In a series of publications, Dr. Theru Arumugam pinpointed the CFH locus as the most common gene associated with Age-related Macular Degeneration (AMD), examined the relationships between cataract/cataract surgery and AMD genes, and the genotype/phenotype associations of a CFH common mutation and disease progression/regression and lifetime risks for AMD. These studies will be important for the diagnosis and prognosis of affected AMD patients, a common form of blindness.
Ge Zhang, MD, PhD, Assistant Professor
Dr. Zhang has reported genome-wide association (GWA) studies of metabolic syndrome and related traits in a relatively isolated population. In addition, he is engaged in a genetic study of preterm birth and received a pilot project funded by the Perinatal Institute. The significant results generated from these studies are providing deeper insights into the molecular etiology and genetic architecture of human complex traits.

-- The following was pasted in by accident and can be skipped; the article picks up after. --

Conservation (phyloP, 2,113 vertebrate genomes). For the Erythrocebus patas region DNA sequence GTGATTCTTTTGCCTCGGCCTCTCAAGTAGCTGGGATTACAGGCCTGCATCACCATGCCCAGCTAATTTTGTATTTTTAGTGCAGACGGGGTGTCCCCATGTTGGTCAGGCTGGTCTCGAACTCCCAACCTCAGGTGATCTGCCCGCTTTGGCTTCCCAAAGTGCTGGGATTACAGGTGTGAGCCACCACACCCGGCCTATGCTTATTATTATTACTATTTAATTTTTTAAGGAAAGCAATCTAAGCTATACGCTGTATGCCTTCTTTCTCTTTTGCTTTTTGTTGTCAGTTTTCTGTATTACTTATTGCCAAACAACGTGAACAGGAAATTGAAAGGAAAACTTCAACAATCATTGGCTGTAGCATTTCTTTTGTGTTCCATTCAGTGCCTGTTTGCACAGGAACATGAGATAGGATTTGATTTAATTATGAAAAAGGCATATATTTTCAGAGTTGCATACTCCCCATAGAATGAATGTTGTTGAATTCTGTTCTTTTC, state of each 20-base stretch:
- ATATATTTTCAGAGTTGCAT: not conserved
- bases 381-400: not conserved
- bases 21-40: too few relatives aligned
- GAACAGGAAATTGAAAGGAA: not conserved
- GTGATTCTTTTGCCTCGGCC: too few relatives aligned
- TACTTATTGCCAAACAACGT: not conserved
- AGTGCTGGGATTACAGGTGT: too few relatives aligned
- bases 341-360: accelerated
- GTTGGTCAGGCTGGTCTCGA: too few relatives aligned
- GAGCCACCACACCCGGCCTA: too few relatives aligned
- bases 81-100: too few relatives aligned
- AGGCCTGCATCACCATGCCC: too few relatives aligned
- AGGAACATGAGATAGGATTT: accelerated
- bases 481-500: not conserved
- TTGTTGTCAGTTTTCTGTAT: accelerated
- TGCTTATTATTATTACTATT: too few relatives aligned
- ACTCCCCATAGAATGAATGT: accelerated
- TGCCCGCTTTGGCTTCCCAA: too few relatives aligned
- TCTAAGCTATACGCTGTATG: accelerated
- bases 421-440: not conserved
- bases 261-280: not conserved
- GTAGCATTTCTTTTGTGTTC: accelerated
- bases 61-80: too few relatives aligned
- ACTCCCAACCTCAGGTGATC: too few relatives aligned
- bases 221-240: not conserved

Kejian Zhang, MD, Associate Professor
Dr. Zhang led the first large scale, multicenter, retrospective study on genetics in geriatric onset Hemophagocytic Lymphohistiocytosis (HLH) leading to a featured article in “Blood”. This study has and will have major impact in the clinical diagnosis and management of adult patients with HLH. Dr. Zhang received the “Entrepreneurial Achievement Award” at the first annual Cincinnati Children’s Hospital Medical Center Faculty Awards Program for her outstanding accomplishments in development and growth of the Division of Human Genetics (DHG), Molecular Genetics Laboratory into a regional, national and international resource for genetic testing.